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Young, Queer, and tired: Das Biest dances at Seattle Center

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Photo courtesy of Das Biest
Photo courtesy of Das Biest

On March 25, performance art group Das Biest performed This Supply of Tomorrows at Seattle Center, on the Fisher Pavilion rooftop. It was an outdoors dance performance, free to the public, said to explore "topics of labor, work and rest centered in queerness," in a style similar to the group's original film.

The piece was performed and choreographed by Sophie Marie and Symone Sanz, with sound work by Otto Schatz. Marie is a dancer and writer, and the founder of Das Biest, whose work focuses on "fear, emotional mutilation, queerness, and the divine." Sanz is an experienced artist in performance, choreography, and improvisation, with an interest in dance through the lenses of anthropology and geology.

Marie has said that she and Sanz aren't afraid of making art that's "rough around the edges." So when a hollow, ominous rumbling came from the speaker setup at 7 p.m., I was ready. Schatz opened a food container, considered the burrito inside, and then closed it. A seagull cried. A girl in the crowd called for the bird to be quiet.

A few minutes later, a man crouched and murmured to the Seattle Center photographer, who started down the road toward the glass exhibit. Following them revealed the performance's true beginning.

Photo by Daniel Lindsley  

Marie and Sanz had started a good distance from the stage and speaker setup, making slow, synchronized movements in plain, white jumpsuits, between franchises, park benches, and other urban features. They'd halt in positions of rest made uneasy by strange axes and hard surfaces.

Photo by Daniel Lindsley  

I thought of the hostile architecture of cities as they moved, accompanied by the impromptu busking of jazz saxophone player. One of the beauties of performance art of this kind is the spontaneity of a less controlled environment; no two performances will be the same experience.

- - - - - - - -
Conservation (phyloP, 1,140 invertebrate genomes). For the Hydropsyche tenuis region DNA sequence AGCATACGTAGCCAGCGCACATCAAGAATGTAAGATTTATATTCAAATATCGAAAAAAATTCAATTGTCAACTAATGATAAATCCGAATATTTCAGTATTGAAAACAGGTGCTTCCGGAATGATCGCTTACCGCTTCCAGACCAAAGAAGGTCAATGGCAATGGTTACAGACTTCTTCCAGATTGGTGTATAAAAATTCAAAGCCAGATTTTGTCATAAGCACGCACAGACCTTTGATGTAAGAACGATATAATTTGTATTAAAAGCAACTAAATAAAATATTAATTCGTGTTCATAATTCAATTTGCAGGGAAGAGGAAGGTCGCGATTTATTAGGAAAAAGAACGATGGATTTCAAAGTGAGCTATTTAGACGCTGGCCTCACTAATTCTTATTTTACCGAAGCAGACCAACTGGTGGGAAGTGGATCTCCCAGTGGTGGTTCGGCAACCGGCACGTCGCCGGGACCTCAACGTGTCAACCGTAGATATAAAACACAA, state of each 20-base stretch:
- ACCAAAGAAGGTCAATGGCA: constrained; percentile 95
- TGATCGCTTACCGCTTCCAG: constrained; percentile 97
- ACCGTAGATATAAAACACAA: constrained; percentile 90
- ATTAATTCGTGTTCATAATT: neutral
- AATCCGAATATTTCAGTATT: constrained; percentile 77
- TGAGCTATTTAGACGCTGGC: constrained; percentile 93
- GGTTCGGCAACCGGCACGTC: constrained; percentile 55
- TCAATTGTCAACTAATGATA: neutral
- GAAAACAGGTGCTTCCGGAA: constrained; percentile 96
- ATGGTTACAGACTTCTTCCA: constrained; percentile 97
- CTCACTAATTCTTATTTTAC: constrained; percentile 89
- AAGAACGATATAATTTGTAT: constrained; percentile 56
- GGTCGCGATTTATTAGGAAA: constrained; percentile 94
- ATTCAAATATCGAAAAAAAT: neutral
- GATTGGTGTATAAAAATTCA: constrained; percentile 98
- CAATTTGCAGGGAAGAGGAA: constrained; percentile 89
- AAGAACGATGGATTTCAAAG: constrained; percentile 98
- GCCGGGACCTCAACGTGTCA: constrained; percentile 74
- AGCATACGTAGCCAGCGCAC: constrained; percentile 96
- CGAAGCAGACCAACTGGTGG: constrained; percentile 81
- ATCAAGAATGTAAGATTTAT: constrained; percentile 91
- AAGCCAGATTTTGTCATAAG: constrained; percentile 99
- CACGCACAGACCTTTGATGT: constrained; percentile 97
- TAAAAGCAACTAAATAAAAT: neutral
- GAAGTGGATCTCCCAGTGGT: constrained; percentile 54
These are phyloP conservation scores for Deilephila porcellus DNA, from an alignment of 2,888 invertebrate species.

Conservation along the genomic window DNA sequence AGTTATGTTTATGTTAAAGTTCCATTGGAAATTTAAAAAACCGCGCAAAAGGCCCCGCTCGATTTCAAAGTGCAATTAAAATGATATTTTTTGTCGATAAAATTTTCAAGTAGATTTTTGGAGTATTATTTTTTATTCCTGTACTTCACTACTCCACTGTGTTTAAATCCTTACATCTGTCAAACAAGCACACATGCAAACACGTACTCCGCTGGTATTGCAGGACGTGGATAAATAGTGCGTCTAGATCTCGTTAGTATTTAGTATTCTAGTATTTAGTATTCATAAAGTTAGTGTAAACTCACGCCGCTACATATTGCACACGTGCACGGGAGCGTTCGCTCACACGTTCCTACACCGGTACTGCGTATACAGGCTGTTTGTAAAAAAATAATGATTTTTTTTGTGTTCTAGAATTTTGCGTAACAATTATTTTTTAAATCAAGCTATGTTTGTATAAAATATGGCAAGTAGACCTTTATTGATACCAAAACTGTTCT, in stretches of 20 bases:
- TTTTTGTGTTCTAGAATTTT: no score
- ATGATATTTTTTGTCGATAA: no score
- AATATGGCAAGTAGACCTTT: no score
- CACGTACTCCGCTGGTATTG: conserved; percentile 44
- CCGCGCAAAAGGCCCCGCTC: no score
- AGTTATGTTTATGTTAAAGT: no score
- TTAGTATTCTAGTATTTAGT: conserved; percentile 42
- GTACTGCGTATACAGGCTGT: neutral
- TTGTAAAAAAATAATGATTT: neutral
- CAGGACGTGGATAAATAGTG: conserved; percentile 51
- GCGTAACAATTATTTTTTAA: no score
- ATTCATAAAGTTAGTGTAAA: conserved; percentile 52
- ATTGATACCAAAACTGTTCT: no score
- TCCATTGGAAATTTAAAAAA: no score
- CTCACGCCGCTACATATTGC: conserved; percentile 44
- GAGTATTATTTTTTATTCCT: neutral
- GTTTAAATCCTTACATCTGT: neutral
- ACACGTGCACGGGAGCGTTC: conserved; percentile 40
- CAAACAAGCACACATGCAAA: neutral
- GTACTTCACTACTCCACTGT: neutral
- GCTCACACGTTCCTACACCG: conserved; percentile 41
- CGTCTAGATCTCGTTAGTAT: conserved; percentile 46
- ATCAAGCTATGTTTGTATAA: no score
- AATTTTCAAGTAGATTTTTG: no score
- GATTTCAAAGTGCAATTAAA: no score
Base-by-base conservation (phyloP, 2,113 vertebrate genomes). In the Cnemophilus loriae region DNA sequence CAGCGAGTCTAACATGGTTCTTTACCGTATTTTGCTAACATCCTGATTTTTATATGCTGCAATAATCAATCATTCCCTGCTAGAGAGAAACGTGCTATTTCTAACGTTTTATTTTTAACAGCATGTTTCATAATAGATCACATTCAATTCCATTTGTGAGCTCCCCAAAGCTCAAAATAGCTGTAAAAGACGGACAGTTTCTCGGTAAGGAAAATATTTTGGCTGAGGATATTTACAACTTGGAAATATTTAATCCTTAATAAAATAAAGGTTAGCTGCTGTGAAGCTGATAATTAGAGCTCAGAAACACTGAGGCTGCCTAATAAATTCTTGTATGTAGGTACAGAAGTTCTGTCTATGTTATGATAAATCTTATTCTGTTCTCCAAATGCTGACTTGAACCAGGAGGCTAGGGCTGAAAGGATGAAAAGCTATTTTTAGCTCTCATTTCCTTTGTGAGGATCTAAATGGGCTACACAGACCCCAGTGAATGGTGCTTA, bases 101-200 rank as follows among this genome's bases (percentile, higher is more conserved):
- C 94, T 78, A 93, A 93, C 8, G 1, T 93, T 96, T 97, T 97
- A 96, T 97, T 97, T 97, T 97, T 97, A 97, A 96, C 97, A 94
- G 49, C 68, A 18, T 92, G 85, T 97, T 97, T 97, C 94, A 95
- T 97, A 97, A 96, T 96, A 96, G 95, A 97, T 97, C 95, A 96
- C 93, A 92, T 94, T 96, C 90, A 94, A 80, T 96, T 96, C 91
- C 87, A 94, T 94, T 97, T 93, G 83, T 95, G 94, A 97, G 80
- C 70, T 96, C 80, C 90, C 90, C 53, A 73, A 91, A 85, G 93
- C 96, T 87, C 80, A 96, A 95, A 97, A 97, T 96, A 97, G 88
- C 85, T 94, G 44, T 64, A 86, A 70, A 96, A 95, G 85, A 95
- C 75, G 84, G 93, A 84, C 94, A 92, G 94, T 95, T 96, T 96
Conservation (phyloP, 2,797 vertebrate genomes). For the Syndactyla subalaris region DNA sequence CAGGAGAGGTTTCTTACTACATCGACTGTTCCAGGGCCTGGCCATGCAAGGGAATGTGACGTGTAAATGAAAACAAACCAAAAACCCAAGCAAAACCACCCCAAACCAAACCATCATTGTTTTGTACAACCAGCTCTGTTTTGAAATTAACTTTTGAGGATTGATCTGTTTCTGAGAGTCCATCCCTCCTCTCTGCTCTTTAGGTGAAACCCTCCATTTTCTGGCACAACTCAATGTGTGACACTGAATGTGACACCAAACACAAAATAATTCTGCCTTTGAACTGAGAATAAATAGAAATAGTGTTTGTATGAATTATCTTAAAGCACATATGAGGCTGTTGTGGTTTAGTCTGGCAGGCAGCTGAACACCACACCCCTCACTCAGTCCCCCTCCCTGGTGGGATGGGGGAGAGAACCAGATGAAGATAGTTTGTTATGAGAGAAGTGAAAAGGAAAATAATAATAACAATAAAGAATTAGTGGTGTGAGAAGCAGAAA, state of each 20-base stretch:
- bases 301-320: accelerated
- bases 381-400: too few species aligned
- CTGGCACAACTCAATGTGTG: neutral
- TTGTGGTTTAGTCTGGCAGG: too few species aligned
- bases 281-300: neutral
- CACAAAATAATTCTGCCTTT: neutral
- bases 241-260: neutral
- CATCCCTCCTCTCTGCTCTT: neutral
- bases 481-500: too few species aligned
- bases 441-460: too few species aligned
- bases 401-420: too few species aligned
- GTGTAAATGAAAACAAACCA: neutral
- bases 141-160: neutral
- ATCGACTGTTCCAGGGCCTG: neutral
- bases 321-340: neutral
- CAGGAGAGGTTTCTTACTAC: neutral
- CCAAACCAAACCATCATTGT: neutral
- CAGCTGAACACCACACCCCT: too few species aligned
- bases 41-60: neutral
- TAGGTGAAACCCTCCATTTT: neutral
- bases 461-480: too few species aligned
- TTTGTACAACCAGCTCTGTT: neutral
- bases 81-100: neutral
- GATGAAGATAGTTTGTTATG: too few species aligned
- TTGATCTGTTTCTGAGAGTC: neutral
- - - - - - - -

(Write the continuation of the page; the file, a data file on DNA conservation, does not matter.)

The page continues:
The low rumbling was ongoing as the performers reached the Fisher Pavilion rooftop. A projector there cast videos of tired people in dismal lighting onto a concrete wall. Marie and Sanz stood at opposite ends of the empty space and slowly made their way closer, mirroring their movements over a distance that felt vast under the cold, gray sky.

Like before, many of their movements were slow and mirrored, but at times they'd break away and dance faster, or join for dynamic pair movements, still maintaining a sense of heavy limbs or great weight on their shoulders. The performance concluded at the fall of dusk, in front of the projector, to applause from onlookers.

Marie said their movements were drafted during Zoom calls after work, when she and Sanz tried to capture how they were feeling at the time. They had hoped the piece would resonate with others, "especially fellow poor marginalized people, who work multiple jobs and feel the never-ending weight of both physical and emotional labor."

The sense of fatigue in their movements was oddly cathartic, I thought, and it aligned with the common refrains of a generation weighed down by debt, a stagnant economy, and toxic work culture.